worldviews consciousness cosmopolitanism de | eng
Foto Heidelberg: Thaddäus Zech








Our consciousness discloses the world to us. Through our consciousness we experience both the world around us - our natural, cultural and social environment - and ourselves, our own subjectivity and sense of individual uniqueness. Our consciousness contains our feelings, thoughts, touches, smells and sights. It defines our awareness and perception, our personal experiences and ground of being. Consciousness is at once intensely individual and private and at the same time an aspect of, and in fact essentially conditioned by, larger socio-cultural processes of the environment we grow up and live in. Despite its personal character it is very much a cultural phenomenon: our dominant worldviews inform and structure our awareness and perceptions, and through this the way we experience the world.

Despite the fact that consciousness has been under philosophical discussion since Aristotle and Plato, and now is also under the sway of the natural sciences, it remains elusive and difficult to grasp. Philosophers have struggled for millennia with this concept and until fairly recently most scientists refused to study it or rejected the idea of any such thing as consciousness completely. This age-old question of human consciousness, of what makes humans self-aware, reflective individuals having subjective experiences, has recently been rediscovered as a legitimate, and even crucial, scientific problem and thus is now receiving much attention with various results. ‘Consciousness studies’ are flourishing at the beginning of the 21st century.

Between Materialism and Idealism

Roughly one could speak of two opposing camps: on the one side the materialists who believe that consciousness can be reduced to physical processes within the body, for example neural activity in the brain; that there is nothing transcendent about the individual such as an immaterial consciousness or soul; and that subjective experience is based on mental illusions resulting from complex brain chemistry. On the other end of the spectrum are those scientists who believe the human being is more than the sum of his/her molecules; that subjective experience is as valid as physical facts; and that consciousness is an immaterial ingredient transcending the brain or the body. In between these two opposing camps are various other positions oscillating among them.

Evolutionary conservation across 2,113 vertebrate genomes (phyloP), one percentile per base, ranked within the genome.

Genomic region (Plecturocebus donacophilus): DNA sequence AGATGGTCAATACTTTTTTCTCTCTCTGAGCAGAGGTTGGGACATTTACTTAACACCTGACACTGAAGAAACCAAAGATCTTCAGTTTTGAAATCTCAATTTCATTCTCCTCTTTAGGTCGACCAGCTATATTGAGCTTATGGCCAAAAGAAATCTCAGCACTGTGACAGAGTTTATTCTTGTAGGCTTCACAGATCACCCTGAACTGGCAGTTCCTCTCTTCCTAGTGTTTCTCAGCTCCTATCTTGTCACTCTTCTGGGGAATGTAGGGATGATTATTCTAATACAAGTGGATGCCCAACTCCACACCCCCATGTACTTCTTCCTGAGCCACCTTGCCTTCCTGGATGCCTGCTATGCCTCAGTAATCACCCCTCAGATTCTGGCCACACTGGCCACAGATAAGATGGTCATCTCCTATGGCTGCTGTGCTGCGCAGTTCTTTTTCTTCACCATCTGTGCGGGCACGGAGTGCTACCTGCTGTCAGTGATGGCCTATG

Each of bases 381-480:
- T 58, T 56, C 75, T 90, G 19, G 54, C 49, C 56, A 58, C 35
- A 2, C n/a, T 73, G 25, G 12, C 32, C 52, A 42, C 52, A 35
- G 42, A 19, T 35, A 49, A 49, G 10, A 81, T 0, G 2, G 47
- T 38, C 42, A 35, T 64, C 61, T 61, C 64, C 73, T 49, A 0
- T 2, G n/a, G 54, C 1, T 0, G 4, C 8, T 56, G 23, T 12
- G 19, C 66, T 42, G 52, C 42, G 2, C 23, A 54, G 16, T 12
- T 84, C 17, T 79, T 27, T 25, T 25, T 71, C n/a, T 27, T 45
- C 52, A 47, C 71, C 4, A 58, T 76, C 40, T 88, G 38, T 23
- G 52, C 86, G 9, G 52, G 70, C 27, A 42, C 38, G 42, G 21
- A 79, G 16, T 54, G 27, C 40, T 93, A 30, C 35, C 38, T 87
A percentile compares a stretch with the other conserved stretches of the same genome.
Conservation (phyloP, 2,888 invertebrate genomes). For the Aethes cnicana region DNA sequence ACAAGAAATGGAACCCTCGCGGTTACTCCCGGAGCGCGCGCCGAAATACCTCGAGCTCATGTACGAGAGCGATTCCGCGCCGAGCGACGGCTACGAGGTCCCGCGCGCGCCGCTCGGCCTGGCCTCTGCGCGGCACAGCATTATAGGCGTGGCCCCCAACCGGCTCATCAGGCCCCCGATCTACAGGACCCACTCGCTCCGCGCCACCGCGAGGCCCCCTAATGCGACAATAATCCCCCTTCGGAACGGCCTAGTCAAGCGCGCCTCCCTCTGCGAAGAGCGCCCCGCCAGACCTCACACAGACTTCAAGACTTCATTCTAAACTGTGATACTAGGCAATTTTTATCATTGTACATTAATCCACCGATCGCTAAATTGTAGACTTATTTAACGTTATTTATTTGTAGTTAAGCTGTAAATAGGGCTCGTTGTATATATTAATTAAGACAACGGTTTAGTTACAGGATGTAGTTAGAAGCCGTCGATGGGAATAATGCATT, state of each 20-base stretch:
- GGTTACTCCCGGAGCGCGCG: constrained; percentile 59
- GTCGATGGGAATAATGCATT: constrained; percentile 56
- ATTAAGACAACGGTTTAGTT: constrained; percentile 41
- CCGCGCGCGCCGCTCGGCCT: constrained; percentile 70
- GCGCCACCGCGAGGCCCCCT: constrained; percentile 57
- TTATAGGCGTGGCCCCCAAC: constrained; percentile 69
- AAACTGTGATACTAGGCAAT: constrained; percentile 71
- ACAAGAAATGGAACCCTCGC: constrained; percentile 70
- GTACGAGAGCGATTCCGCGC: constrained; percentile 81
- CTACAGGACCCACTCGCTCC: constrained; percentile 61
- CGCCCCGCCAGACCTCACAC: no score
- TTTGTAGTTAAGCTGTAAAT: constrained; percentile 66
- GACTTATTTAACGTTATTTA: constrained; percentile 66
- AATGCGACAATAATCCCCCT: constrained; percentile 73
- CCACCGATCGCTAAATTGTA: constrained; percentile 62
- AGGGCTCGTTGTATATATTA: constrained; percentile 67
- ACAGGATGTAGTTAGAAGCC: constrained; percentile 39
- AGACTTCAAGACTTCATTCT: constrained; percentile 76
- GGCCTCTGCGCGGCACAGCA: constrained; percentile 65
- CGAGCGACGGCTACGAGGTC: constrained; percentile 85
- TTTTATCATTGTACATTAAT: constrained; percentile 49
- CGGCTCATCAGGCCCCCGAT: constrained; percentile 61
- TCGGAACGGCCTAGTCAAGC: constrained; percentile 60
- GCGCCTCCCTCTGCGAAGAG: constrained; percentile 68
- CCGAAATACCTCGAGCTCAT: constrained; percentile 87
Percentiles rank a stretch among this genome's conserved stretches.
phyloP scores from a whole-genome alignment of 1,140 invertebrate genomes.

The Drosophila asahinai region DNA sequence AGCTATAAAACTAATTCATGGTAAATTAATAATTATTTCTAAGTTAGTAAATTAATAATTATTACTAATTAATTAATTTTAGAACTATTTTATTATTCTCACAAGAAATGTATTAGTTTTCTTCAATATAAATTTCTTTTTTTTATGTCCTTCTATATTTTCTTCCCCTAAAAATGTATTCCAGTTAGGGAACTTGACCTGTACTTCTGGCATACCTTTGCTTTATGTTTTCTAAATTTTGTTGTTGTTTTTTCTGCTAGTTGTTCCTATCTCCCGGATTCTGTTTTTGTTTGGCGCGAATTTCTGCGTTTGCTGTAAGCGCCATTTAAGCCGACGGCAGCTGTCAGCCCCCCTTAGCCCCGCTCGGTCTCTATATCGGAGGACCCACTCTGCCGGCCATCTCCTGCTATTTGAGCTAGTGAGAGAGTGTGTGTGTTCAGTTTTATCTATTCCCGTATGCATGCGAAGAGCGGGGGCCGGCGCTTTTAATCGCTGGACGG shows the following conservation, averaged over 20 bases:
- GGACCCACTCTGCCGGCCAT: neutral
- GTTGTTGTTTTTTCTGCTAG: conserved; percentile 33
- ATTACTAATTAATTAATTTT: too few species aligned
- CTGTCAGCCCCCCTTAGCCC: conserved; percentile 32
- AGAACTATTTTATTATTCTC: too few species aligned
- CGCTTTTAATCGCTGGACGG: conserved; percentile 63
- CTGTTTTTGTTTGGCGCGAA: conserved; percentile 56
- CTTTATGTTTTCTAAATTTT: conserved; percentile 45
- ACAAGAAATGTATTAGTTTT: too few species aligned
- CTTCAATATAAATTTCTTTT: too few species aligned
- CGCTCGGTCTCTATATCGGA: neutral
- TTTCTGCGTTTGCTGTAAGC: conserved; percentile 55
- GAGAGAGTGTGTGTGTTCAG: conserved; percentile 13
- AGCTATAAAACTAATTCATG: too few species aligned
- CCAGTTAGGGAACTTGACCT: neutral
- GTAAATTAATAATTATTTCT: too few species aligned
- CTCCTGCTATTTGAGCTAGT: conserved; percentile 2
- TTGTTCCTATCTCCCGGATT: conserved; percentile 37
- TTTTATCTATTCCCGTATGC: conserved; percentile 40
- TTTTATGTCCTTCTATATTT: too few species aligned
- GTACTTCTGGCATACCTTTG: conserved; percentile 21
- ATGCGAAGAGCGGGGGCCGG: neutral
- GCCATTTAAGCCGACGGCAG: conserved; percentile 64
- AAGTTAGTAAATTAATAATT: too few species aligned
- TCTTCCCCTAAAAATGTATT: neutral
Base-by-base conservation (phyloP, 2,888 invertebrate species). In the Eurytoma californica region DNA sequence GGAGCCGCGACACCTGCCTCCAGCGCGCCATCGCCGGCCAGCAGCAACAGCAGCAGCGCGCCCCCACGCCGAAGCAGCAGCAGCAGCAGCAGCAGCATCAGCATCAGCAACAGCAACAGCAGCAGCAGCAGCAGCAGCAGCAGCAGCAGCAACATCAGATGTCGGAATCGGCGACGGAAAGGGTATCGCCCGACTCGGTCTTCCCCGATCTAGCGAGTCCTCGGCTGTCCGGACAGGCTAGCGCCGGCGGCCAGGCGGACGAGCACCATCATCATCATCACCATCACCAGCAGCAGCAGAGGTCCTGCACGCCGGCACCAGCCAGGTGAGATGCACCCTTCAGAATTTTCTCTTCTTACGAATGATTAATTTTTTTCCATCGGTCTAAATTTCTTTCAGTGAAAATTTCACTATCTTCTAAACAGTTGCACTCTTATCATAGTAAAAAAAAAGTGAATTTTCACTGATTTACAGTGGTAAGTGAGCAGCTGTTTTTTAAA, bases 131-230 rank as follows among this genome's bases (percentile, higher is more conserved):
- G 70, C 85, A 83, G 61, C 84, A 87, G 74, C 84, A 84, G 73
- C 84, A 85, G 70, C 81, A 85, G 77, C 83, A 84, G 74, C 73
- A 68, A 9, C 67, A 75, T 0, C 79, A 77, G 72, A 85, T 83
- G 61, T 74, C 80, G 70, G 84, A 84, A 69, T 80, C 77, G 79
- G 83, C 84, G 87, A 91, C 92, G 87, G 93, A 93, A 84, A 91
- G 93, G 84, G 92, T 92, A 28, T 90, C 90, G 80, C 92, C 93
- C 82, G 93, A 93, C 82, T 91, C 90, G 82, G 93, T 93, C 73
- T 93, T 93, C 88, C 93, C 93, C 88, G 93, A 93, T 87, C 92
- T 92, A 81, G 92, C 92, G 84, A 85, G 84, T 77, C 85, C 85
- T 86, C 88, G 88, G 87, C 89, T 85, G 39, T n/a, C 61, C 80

In recent years though, it has become more and more obvious that conscious subjective experience needs to be included in the study of the human mind one way or another. Whether it is an illusion or a reality, it certainly is an important aspect of what it means to be human and as such needs to be taken seriously. Seeking to understand consciousness is seeking to understand the way it moves us to think, feel and act in the world.

At the Institute priority is given to phenomenological, first-person perspective approaches to consciousness in order to explore and understand it in its lived immediacy. A main focus is processes of self-reflection and transformation of consciousness leading to the cultivation of a so-called ‘meta-perspective’: the ability to observe occurring mental phenomena – thoughts, feelings, sensations – without identifying with them. This capability is an essential condition for understanding our socio-cultural conditioning in all its consequences, whether in everyday life or in the context of scientific research.


Foto Aborigine:
Landmark Media / interTOPICS